We’ve suffered through a few rough installments of the X-Men series, and frankly, we’ve been suffering through a lot of superhero movies that blatantly ripped apart character development or spat in the face of canon all for the sake of the Big Audience. Blockbuster movies have been a staple of the superhero/sci-fi/fantasy genre for decades, and for many viewers, the predictable plot lines, deaths for shock value, and poor application of special effects, editing, or cinematography have made the movie-going experience a little stale. But we’ll go because we love the genre, and the production houses know it.
Last year, Fox Studios was backed into a corner when it released Deadpool, a rated R superhero (antihero) movie that featured sex, cursing, and more bloody murders than any red suit could conceal. It was a hilarious punch in the face to movie execs who swore that the superhero movie’s target audience was the PG-13 crowd, and it couldn’t be a success if there wasn’t the opportunity to market the movie to the whole family and pump out some serious merchandise for kiddos to gobble up.
What Deadpool did for the genre in terms of shaking things up, Logan has taken a step further by doing the unexpected. Going a step in another direction, Michael Green, David James Kelly, and James Mangold present a grim character-driven film that does what X-Men has always (or should have) done – presented the audience with interesting characters, a social commentary that is culturally relevant, and questions that stay with them when the lights go up.
Logan is a lightly-played prophetic dystopia of what feels like a very realistic future. It drives into the heart of society, of Logan and Charles Xavier, and of our own humanity while posing questions about personal autonomy. Mangold’s story has depth without exposition, and paired with John Mathieson’s eye for shooting compelling scenes, Logan is a beautiful film – something that most superhero movies can’t claim. There’s action, explosions, and all the other traditional action fodder that audiences eat up, but it’s done in a way that is compelling. There were moments while watching I was captivated by stunts and choreography that I hadn’t seen before. And even better, Logan doesn’t guarantee anyone’s safety; there’s no sense of the hero shall prevail. Instead, the audience is in the moment, not sure whether or not anyone will make it to the next day. There’s no nightmare to wake up from, and everything will not be okay.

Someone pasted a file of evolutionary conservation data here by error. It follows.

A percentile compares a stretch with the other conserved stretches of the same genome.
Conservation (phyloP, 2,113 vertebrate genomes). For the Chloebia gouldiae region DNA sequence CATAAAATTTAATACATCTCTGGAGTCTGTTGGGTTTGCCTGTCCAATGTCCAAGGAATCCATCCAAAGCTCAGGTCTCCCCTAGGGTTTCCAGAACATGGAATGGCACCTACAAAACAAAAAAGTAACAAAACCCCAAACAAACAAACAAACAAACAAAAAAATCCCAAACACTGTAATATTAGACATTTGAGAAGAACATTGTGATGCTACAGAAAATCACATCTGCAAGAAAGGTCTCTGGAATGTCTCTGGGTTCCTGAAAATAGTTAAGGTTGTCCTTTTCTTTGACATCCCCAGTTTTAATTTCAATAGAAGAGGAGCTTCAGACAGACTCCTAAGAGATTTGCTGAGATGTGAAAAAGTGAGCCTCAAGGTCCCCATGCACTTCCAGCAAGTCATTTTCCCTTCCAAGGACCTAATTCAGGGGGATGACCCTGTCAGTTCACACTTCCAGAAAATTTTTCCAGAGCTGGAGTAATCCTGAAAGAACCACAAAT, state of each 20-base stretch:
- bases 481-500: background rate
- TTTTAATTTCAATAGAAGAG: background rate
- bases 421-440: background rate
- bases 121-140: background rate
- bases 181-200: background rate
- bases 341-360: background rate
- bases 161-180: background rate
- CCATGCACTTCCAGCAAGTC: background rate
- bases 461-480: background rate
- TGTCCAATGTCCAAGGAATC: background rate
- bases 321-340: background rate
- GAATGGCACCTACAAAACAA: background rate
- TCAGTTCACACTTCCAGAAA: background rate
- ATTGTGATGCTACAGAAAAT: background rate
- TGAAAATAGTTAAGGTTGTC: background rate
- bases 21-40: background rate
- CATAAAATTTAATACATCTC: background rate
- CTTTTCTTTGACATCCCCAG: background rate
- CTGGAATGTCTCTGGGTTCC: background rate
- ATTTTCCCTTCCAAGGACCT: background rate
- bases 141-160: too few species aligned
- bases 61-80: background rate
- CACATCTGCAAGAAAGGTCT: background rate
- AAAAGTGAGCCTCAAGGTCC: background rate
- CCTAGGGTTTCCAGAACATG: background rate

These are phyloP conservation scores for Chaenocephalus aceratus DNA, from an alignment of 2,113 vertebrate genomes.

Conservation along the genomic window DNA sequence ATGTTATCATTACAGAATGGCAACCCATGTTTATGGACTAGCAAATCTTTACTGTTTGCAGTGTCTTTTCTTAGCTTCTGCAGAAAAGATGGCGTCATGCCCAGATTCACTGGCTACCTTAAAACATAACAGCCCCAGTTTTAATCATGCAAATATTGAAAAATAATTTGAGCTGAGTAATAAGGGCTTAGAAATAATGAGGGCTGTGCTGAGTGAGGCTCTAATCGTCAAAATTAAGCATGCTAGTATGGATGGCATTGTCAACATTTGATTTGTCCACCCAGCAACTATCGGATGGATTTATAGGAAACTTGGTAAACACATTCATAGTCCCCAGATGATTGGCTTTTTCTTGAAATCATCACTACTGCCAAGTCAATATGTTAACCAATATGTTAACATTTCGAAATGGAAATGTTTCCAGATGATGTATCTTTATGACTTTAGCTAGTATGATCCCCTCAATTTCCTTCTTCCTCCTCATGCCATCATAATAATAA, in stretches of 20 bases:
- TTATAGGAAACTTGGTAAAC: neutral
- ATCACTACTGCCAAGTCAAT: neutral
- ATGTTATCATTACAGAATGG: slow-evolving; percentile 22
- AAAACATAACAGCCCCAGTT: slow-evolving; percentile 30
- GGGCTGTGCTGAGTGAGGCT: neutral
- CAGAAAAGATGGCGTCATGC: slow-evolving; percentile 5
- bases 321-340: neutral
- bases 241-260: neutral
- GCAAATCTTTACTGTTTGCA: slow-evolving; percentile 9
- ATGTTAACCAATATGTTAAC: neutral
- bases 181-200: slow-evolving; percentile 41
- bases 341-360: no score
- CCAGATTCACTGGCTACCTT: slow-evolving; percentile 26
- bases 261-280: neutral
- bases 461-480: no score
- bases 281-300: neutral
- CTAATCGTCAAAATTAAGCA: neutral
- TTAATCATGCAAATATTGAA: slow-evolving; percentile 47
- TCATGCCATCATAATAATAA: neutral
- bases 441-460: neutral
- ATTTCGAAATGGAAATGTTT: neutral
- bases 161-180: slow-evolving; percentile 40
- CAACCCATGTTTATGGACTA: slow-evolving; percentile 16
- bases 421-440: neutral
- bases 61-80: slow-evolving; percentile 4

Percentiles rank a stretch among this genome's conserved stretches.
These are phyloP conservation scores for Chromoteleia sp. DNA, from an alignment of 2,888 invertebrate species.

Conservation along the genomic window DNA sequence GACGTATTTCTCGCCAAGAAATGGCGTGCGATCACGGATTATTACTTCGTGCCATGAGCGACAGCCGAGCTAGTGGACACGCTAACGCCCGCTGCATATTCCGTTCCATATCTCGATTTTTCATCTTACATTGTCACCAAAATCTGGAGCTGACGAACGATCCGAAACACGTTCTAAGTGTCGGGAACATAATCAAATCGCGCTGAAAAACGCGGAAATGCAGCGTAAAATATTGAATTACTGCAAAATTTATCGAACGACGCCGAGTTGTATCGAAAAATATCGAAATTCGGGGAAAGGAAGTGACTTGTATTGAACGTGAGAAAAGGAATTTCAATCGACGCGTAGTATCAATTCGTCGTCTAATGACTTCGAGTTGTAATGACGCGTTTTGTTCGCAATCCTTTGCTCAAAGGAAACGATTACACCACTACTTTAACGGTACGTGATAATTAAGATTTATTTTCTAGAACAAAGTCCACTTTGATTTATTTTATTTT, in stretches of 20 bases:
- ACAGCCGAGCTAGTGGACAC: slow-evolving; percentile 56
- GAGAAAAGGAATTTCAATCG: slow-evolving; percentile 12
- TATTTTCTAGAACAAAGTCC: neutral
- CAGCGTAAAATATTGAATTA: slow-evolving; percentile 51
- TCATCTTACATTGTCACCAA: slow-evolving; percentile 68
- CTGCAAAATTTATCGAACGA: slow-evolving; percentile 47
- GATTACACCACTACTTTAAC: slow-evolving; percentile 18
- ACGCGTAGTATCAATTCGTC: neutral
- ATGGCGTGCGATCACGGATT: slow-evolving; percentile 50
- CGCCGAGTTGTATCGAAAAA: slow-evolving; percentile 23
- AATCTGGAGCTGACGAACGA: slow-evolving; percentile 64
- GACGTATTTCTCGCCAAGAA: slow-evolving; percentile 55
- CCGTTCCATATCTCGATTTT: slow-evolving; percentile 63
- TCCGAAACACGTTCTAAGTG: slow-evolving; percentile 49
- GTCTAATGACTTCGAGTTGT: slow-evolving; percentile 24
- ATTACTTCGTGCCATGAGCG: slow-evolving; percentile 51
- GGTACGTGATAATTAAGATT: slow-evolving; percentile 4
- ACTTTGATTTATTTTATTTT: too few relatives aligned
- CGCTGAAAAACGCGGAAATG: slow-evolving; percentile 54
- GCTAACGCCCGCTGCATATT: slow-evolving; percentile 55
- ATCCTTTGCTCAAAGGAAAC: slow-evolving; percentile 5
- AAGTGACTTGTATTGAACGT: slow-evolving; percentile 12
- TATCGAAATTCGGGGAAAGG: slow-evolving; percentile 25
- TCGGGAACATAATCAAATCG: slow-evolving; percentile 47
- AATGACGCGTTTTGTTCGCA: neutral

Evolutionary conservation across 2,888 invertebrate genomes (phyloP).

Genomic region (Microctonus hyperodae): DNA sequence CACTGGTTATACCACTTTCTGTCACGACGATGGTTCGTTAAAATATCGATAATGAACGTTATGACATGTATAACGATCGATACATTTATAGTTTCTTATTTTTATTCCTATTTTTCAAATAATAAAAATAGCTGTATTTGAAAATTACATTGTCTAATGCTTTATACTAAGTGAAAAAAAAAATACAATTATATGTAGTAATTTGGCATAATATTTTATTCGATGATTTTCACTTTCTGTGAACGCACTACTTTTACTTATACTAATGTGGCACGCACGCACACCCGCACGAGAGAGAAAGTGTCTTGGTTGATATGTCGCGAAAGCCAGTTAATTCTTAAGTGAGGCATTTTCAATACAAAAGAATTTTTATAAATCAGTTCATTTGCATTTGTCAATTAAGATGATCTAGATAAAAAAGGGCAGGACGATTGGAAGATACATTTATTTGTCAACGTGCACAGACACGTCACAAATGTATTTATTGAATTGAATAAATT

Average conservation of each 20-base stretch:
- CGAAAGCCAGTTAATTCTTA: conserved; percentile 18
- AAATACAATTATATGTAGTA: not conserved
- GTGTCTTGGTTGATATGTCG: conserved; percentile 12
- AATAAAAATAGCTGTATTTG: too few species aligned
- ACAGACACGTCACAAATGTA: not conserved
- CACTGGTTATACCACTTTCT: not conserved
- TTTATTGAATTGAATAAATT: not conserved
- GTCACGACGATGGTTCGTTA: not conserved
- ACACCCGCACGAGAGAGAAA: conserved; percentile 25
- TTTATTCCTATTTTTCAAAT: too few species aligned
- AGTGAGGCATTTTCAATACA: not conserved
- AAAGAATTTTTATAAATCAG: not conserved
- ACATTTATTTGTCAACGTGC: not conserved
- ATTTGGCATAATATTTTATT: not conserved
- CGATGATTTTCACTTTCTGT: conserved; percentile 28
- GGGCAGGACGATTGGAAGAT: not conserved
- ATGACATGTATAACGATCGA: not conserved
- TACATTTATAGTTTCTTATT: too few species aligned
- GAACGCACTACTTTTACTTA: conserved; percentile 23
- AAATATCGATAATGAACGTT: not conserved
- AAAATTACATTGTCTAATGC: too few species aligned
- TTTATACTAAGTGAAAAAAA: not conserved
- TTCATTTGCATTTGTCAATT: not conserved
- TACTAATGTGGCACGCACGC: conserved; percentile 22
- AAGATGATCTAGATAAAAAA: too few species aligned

Beyond the outstanding visuals and somber story, the acting of Sir Patrick Stewart, Hugh Jackman, and Dafne Keene (who we should all most certainly watch) was superb. Perhaps there was more body to the script than previous movies, but Logan simply stands out from the performances of previous installments. The supporting cast, including Orange is the New Black‘s Elizabeth Rodriguez, Boyd Holbrook, Stephen Merchant, and Eriq La Salle, is excellent as well, seamlessly adding to the dynamic of the narrative.
At this point, I don’t have any criticisms of the film – the questions left unanswered aren’t truly relevant to appreciating the story we were given. There was drama, humor, action, and meta-references that actually prove to aid the story and aren’t a standalone prop for fans to point and smile at. To top off the already deep satisfaction of the film’s ending, Johnny Cash’s “The Man Comes Around” plays us off in a fitting tribute to the title character. Hopefully the success of this film leads to more R-rated, character driven flicks that do these characters and their stories justice. These movies don’t have to be guys and gals in spandex who never curse; take these characters and ground them in reality and you still have an extremely compelling story to tell, both through narrative and visually.